The Green Bicycle Mystery Tour

I’m not talking about a group performing gigs up and down the country, but a virtual tour. I am delighted to be appearing on seven book review and true crime sites next week, where you will find reviews, interviews, images and book extracts.

As the poster shows, the tour kicks off at Anne Bonny Book Reviews on Monday 10 July and ends at My and My Books by Yvonne Bastian, another excellent review blog, on Sunday 16 July. In between, there are appearances on several true crime blogs. There is a finale to the tour – on August 25 my article on writing creative non-fiction will appear on the influential writing blog of Joanna Penn, aptly named The Creative Penn.

So I hope you will join me on ‘The Green Bicycle Mystery Tour’, where you will not only find out more about the case and the book, but also discover some great blogging sites in the process. And, of course, these bloggers are not posting on Snapchat, so their posts will be available to read even if you are reading this post months or even years after July 2017.

So, roll up, roll up, for the Green Bicycle Mystery Tour…

Amazon: A True Crime Mystery

Regular readers of this blog will know that I write in the genre of true crime. My book The Green Bicycle Mystery is published by Mirror Books, both in paperback and e-book editions. I have a simple question: which is the best-selling true crime paperback on Amazon right now? And the answer is… not quite so simple. Read on.

In the category ‘Best Sellers in True Crime Biographies’, Amazon list separately the different editions of the same title – the paperback, hardback, kindle and audio book versions will be counted as different books. This is the same for all its best seller lists. So, it is possible the same title might have up to four entries in the Top 100. For example, as I write this post, one title is at #16 for its Kindle edition and also at #74 for the paperback edition. One title, two editions, two entries.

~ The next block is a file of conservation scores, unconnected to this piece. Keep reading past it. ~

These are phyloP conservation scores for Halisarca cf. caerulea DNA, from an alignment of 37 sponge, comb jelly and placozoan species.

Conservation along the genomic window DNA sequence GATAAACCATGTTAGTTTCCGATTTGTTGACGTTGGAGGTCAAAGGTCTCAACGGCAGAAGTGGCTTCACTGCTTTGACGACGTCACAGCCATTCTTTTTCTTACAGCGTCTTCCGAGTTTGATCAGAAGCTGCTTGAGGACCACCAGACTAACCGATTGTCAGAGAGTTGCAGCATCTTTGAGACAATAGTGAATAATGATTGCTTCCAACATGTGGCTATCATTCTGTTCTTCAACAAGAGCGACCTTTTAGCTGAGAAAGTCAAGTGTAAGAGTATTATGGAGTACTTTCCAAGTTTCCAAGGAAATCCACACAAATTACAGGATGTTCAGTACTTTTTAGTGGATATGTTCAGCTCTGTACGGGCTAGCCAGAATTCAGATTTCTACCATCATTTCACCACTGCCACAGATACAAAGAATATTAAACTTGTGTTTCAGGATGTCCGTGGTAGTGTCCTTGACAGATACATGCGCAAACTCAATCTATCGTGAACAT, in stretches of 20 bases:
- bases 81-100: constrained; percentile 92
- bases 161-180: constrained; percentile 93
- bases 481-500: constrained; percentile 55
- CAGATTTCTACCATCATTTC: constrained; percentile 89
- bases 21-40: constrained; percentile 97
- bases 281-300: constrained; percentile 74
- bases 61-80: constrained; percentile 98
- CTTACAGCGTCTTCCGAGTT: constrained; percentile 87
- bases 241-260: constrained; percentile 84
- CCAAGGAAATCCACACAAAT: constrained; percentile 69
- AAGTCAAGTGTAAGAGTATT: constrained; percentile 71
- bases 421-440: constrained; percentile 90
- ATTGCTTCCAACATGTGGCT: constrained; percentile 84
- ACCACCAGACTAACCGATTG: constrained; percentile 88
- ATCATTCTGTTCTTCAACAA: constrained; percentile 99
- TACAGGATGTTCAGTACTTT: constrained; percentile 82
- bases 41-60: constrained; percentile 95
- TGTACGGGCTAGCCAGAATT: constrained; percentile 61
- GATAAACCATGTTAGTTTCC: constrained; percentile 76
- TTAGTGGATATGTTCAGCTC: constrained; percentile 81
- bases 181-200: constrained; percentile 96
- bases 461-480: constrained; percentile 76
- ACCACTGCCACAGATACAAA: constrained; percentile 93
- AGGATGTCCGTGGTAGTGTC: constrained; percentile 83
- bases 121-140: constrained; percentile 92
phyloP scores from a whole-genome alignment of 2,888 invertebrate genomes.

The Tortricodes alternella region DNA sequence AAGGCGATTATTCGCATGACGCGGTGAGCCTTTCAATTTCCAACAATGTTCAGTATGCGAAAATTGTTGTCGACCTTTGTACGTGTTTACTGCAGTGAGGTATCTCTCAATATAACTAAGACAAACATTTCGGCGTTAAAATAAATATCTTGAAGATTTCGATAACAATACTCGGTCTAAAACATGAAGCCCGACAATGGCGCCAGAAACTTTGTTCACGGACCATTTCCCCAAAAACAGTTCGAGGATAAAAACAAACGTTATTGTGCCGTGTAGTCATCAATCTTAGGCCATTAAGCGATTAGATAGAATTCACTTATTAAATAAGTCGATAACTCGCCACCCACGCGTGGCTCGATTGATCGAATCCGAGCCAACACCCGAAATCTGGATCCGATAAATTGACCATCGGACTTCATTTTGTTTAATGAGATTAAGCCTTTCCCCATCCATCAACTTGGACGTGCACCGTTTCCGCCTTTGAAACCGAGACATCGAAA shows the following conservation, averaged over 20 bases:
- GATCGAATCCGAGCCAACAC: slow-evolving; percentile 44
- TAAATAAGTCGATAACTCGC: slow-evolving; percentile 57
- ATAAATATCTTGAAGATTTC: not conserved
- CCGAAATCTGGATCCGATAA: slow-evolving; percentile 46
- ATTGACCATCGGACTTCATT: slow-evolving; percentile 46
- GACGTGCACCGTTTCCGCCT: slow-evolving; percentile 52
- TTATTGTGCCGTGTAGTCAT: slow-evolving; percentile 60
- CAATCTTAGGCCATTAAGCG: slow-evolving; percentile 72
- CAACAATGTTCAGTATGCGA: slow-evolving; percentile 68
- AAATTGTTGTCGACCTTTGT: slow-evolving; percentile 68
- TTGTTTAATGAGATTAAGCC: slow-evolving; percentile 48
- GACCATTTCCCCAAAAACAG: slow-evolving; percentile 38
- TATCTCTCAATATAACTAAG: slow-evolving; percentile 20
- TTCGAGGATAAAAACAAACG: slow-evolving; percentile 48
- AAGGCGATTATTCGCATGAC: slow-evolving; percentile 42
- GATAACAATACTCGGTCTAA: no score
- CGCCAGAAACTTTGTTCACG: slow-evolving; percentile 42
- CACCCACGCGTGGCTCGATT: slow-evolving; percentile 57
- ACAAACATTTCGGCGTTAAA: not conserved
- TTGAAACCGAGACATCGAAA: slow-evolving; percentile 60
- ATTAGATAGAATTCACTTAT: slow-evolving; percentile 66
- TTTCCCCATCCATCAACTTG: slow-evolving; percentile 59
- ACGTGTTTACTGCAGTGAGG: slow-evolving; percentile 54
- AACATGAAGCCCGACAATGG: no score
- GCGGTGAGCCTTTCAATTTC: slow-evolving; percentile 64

Nothing wrong with that, you say. I would agree if you could sort by edition – say, paperbacks – but you cannot. You only get the hybrid chart. This is unusual: Amazon are among the best companies for giving the user the power to search and sort. There’s no problem with having one chart, you might think, but there is: it skews the Top 100 towards – you guessed it – Kindle versions.

How? First, a Kindle e-book is normally cheaper than the paperback and hardback. Certainly, a publisher is able to discount a digital version far more deeply than a physical copy. Second, the rank in the Kindle Store is also affected by Kindle Unlimited, where a book is able to be downloaded for free, if the customer has paid a monthly subscription. So, Kindle versions are often cheaper and, for some, free.

There is irrefutable support for this observation. As I write this post, seven out of the top ten true crime bestsellers are Kindle editions. For example, the #1 title is published as both a Kindle edition and a paperback version. The Kindle edition is priced at £0.99 and is also available for free on Kindle Unlimited, while the paperback is £6.99. The Kindle version is ranked #88 in the Kindle store as a whole – only 87 Kindle books in any genre are selling more than this e-book. Yet, the paperback version is ranked only 5,905 in books. Titles ranked far lower in the True Crime Top 100 are better selling paperbacks than the #1 book. Indeed, the paperback version of the ‘best selling’ title would struggle to make the Top 200. Is this a fair and accurate reflection of book sales on Amazon? I would say “no”, not unless the user can also sort by the type of book in which they are interested. Of course, having an “all types” list is useful, but the user should be able to filter results depending on the type of book they want.

I am not against publishers discounting Kindle books and giving customers a better deal. My point is this. Amazon should do what it does best – give power to its customers – and allow us to sort by the edition we are interested in. Not only is it better for the customer it will generate fairer best seller lists, allowing customers to compare like with like.

What is the best selling true crime paperback on Amazon?

Now there’s a true crime mystery for you.